Architects Brexit: Powered by People RIBA report

UK design businesses fear "chaos" and price rises as Brexit transition period ends

Prices of imported furniture and lighting could rise up to 40 per cent as brands face uncertainty over the UK's future trading relationship with the EU.

Several EU brands have already increased their UK prices to cover the cost of clearing customs once the Brexit transition period ends on 31 December.

"Due to the UK's withdrawal from the EU, we unfortunately had to increase our transport cost," wrote Dutch furniture and lighting brand Moooi in an email to UK partners.

"There's the potential for severe delays"

With future trading rules still uncertain and cross-channel freight severely disrupted by the outbreak of a new strain of coronavirus in England, UK importers and retailers are braced for major disruption.

"In my opinion, it's chaos and there's the potential for severe delays early next year," said Stefan Dodds of Dodds & Shute, which sources design products for UK architects and interior designers.

"If we look at the delays that have been caused in the last 24 hours by France closing borders, surely this is a sign of things to come in the New Year at the end of the transition period?" Dodds said.

From 1 January, transitional arrangements between the UK and the EU will end, although it is still uncertain whether a new trade deal will be in place or whether companies will have to fall back to World Trade Organisation terms, which will involve tariffs on imports and exports.

Either way, goods will be subject to customs checks.

Prices could rise by "approximately 40 per cent"

While some EU brands have prepared well for the disruption, "a large number of brands who are contacting us because they have no idea what to do," said Dodds. "They are burying their heads in the sand."

"Costs are also a real concern," added Dodds, saying that the price of imported products could rise "by approximately 40 per cent to allow for customs clearance, deferment charges, potential border inspection fees and additional paperwork."

Other UK businesses said they had done their best to prepare but are being hampered by lack of clear advice from the government as well as the impact of the ongoing coronavirus pandemic.

"We expected the UK/EU [trade] agreement might go to the wire but it is totally absurd that there is still no certainty at all around the arrangements with less than eight working days to go," said designer Lee Broom, who produces and exports furniture and lighting.

"Covid is compounding the problems, which I think everyone who has a business and international supply chain predicted would happen back in the summer."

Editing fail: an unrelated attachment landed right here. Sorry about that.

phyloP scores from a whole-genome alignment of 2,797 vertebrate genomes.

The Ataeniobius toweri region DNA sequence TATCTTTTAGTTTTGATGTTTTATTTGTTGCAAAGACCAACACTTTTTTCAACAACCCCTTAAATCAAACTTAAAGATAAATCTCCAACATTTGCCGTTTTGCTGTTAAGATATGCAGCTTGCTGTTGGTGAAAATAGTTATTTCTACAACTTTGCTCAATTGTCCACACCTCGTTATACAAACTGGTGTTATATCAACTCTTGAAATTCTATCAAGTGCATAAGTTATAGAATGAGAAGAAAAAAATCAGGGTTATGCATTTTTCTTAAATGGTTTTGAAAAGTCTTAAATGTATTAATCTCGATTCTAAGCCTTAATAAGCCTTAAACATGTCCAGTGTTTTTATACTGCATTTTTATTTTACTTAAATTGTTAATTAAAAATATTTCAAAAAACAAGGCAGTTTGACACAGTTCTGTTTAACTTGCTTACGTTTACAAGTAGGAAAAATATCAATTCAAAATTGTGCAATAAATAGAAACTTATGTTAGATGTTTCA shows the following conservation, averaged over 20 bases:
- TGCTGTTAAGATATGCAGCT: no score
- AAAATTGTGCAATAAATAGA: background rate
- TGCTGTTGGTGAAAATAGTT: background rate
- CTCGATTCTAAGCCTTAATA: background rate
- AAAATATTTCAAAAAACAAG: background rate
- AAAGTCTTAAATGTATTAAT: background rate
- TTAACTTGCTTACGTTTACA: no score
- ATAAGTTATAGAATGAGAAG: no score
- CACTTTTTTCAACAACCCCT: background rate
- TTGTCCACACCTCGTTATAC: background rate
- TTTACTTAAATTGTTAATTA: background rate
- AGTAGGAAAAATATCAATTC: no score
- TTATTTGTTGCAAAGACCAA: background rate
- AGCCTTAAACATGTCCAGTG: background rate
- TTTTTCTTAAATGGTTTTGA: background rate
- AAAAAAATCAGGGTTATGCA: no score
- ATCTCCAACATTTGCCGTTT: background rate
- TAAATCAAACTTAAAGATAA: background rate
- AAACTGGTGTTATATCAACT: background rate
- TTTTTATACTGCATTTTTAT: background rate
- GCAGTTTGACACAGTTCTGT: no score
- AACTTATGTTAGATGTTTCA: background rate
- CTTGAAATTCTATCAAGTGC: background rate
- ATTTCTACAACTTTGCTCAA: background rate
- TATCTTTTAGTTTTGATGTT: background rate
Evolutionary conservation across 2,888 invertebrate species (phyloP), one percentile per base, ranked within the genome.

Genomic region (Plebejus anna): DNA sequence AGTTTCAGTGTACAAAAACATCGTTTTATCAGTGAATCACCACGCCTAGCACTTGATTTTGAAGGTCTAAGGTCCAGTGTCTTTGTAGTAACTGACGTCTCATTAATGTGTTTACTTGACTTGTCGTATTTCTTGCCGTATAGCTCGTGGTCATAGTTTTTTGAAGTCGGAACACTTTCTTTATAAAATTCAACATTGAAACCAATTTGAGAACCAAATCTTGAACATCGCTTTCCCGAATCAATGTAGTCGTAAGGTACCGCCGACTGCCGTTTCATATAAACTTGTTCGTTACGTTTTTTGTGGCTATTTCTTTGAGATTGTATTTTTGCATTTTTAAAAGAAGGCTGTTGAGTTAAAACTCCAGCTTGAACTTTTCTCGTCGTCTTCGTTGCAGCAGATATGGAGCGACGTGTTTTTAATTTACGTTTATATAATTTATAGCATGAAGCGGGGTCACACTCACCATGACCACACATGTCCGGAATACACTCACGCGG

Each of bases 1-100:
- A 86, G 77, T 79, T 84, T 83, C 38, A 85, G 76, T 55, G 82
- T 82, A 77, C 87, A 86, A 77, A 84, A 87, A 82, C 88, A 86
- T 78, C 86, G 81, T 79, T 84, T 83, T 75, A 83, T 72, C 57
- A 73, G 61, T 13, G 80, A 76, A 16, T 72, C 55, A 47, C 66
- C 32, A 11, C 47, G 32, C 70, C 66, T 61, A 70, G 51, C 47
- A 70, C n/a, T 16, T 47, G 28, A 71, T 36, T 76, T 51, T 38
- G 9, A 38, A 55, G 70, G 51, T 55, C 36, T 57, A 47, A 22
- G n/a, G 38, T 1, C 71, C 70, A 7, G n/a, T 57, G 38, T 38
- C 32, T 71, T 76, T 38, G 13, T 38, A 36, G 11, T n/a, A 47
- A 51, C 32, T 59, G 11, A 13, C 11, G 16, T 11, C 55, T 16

"A period like no other"

Broom said he ordered extra components from EU suppliers to ensure he could produce enough stock in the first few months of 2021.

So far, deliveries to EU customers have continued as normal, Broom said.

"However, if the situation gets worse, undoubtedly costs will increase which we will cover for our clients," Broom added. "Ultimately all of this affects our budgets and our potential investment in future projects."

Claire Mold, head of logistics and warehousing at Tom Dixon, described the situation as "a period like no other" and anticipated price rises, delays and additional paperwork.

"For stability, we will continue to manage our distribution out of the UK whilst we understand fully the post-Brexit landscape," she said.

"We are ready for increases in costs, lead times and administration activities and we expect that Covid still has a part to play in terms of supply chain impact."

Government information "very confusing"

Thorsten van Elten, a sole trader who operates online design store, said he had spent the last three months stocking up on products that he sources from central Europe and Germany.

"I should be ok and won't need to order anything in January or February so I can see then on what basis we will have to trade," he said, pointing out that that is usually a quiet period for retailers anyway.

After that, van Elten said he expects he may have to consolidate orders to minimise customs fees.

"I guess I will have to place larger orders if there is a standard one-off fee for customs clearance," he said. "Smaller orders are probably out of the question."

He added: "I find the info on the website very confusing and as we don't know if there will be some sort of deal or not, so who knows if there will be any additional tariffs?"

Van Elten said the incoming VAT regime, under which VAT is payable on goods from the EU as soon as they land in the UK rather than in quarterly bills, could disrupt his cashflow.

Van Elten said that the ending of UK's membership of the EU Customs Union on 31 December could benefit small UK businesses as continental competitors might decide it is too complicated to sell to UK customers.

"I'm finding that many EU online shops are not selling to the UK any more," he said.

"I'm worried but also not worried," he added. "Some things become more difficult but other opportunities will arise. I'm small enough to be flexible enough to act and react to what will be ahead."